Digital Technology in Health Care and Human Services 2007 As digital technology continues to influence Health Care and Human Service in the future, what does this mean for those who work and will work in these fields? For those who already work in the category of Health Care and Human Service, it would mean they would have to try to get as much information with regards to the digital technologies that emerge during spare time and attend trainings announcing the latest about those.
Let’s take for instance, the doctors who are going to utilize microrobotic grippers and tweezers that will allow them to carry out an operation involving the smallest parts of the body (Allan, 2002). Of course, they will have to undergo extensive training, probably a “simulation” before utilizing the aforementioned devices over an actual surgery on a “live person”. The doctor should master it first in order to avoid mistakes that may lead to negative consequences like permanent damage or even death of a patient.
Meanwhile, for those who are about to join this fields, they should prepare first, seminar-workshops, trainings, crash courses, may help them. For example, if they intend to work in the department where “pervasive computing” is carried out then they should know at least the basics of the aforementioned (Simpson, 2004). What will workers in these fields have to do to prepare themselves for this environment? The workers will have to be very patient in understanding and taking in new updates with regards to it.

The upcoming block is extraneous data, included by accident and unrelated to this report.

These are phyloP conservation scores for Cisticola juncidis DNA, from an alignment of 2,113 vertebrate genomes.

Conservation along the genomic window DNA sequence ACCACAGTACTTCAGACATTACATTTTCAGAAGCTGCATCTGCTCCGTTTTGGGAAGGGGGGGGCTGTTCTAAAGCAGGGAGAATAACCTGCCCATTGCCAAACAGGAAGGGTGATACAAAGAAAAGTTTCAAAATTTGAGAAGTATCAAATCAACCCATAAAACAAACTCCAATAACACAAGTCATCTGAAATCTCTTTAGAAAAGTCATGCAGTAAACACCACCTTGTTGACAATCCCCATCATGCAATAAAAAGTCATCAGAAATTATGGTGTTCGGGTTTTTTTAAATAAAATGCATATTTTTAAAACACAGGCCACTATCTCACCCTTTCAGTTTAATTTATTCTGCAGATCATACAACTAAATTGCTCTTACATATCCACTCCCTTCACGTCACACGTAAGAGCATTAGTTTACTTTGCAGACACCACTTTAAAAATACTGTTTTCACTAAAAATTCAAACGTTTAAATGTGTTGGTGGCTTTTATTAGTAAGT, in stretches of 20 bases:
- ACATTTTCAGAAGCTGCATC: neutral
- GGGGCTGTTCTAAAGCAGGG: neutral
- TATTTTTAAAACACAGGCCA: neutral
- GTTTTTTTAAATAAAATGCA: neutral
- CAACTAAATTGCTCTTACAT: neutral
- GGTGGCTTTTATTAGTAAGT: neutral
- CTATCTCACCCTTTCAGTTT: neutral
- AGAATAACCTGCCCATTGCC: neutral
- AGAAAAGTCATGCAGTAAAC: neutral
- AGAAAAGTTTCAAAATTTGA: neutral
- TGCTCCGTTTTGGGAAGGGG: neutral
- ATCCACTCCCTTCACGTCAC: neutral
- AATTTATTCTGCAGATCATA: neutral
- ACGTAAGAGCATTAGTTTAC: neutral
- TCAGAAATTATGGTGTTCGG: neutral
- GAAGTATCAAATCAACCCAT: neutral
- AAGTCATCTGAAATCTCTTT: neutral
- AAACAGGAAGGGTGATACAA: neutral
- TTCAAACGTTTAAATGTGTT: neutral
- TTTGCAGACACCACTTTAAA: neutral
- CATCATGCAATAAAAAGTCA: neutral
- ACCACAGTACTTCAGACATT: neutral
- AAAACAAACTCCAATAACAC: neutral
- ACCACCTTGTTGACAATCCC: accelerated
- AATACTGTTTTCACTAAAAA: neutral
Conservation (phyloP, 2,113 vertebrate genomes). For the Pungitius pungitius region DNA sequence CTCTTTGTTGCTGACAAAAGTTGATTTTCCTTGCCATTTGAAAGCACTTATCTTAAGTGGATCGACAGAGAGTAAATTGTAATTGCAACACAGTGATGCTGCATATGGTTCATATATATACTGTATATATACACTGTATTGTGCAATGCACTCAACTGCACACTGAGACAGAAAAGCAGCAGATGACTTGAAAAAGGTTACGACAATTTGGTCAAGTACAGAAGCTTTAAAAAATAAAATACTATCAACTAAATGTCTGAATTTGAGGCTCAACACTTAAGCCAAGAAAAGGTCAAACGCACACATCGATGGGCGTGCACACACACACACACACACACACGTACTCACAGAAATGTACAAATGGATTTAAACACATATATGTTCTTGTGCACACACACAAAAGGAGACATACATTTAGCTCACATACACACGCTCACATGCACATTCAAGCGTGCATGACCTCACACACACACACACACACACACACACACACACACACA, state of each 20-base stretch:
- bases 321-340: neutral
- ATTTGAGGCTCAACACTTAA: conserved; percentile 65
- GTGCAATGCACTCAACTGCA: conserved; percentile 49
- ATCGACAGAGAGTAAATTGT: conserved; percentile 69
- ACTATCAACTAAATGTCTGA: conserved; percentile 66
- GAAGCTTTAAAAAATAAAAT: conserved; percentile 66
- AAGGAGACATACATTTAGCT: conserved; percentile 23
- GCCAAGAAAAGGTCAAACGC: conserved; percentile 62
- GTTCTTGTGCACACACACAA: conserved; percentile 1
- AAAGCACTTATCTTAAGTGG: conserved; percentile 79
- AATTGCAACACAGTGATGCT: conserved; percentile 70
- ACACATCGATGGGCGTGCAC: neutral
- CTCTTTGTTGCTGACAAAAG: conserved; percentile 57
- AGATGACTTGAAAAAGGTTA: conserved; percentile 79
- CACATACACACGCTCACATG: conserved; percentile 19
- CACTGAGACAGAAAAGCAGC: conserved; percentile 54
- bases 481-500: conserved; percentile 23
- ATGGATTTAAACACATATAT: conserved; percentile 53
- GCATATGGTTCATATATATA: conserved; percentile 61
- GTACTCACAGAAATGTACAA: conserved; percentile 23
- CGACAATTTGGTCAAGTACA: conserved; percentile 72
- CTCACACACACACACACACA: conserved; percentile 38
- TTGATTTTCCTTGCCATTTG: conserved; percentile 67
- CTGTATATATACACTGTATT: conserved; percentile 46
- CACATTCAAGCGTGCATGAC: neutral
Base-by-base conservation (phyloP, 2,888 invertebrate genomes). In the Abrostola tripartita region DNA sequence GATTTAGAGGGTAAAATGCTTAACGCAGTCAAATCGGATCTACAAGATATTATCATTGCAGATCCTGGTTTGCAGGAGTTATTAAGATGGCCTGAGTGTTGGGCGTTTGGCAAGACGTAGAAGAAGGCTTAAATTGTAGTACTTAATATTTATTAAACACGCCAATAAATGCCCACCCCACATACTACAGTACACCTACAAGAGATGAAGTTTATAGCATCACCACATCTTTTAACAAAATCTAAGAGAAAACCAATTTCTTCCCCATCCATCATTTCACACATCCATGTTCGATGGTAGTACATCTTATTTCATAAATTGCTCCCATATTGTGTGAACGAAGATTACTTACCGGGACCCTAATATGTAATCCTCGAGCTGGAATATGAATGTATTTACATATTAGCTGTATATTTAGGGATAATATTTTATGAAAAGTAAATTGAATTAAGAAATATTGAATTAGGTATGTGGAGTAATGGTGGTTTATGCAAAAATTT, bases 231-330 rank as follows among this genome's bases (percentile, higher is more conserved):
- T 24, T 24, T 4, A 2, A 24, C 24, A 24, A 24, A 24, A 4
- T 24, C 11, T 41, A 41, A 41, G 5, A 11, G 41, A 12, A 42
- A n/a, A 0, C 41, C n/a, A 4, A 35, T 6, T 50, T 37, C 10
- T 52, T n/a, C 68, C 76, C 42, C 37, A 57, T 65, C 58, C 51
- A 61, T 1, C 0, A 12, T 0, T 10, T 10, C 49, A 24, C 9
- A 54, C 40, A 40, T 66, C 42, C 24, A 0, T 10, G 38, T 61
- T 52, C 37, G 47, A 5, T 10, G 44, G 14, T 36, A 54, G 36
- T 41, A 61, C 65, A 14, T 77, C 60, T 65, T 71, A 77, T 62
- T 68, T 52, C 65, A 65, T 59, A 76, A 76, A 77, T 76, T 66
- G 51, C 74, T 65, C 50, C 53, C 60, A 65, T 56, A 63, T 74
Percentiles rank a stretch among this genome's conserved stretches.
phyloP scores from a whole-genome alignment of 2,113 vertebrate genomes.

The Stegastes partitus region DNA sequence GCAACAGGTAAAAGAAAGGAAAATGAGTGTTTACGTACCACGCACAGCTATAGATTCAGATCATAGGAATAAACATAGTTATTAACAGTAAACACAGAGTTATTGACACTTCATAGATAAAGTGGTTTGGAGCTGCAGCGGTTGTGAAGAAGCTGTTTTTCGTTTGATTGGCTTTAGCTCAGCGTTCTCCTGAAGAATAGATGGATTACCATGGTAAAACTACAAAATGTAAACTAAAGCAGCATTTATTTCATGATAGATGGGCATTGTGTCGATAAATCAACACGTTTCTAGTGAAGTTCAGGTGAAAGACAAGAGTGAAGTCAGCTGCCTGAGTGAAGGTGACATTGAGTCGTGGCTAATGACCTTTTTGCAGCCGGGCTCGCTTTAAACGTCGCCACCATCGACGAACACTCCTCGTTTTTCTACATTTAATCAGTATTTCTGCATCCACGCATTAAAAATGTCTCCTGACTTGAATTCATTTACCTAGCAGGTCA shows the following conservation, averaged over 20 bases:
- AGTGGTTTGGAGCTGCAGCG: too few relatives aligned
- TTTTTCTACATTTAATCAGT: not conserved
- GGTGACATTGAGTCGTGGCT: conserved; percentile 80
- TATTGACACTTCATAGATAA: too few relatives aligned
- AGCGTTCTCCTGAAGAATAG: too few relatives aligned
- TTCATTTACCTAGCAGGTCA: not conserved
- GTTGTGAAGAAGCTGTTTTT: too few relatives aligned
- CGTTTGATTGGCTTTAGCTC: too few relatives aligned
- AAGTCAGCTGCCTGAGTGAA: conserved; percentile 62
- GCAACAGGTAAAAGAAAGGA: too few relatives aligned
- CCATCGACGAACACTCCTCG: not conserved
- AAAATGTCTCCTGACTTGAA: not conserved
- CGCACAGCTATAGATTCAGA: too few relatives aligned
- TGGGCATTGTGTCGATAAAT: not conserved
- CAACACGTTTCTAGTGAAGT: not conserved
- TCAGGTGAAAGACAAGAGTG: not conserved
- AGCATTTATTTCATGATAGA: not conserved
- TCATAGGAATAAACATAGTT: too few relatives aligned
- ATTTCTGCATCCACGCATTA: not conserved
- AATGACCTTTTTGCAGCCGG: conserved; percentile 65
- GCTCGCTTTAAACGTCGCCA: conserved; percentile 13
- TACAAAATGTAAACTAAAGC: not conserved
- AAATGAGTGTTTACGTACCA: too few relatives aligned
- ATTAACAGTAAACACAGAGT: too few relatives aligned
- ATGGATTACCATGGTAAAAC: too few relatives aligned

Also, they have to be more than willing to attend seminar-workshops that may enhance their knowledge and skills with regards to the new innovations/technologies presented. Will prospective workers have to have extensive experience using technology? Definitely, prospective clients will have to have extensive experience in using these innovations or technologies. Let’s take for instance, the “implantable brain probes” which records the neural actions occurring (Allan, 2002).
Since the brain is a part of the body which is so delicate, the ones who are about to administer these implants should have mastered how to carry this out, otherwise, something serious may occur (Allan, 2002).
References Allan, R. (2002). Medical Electronics: Technology Advances Will Revolutionize Healthcare. Electronic Design, 50(20), 64. Simpson, R. L. (2004). Where Will We Be in 2015. Nursing Management, 35 (12), 38 – 44.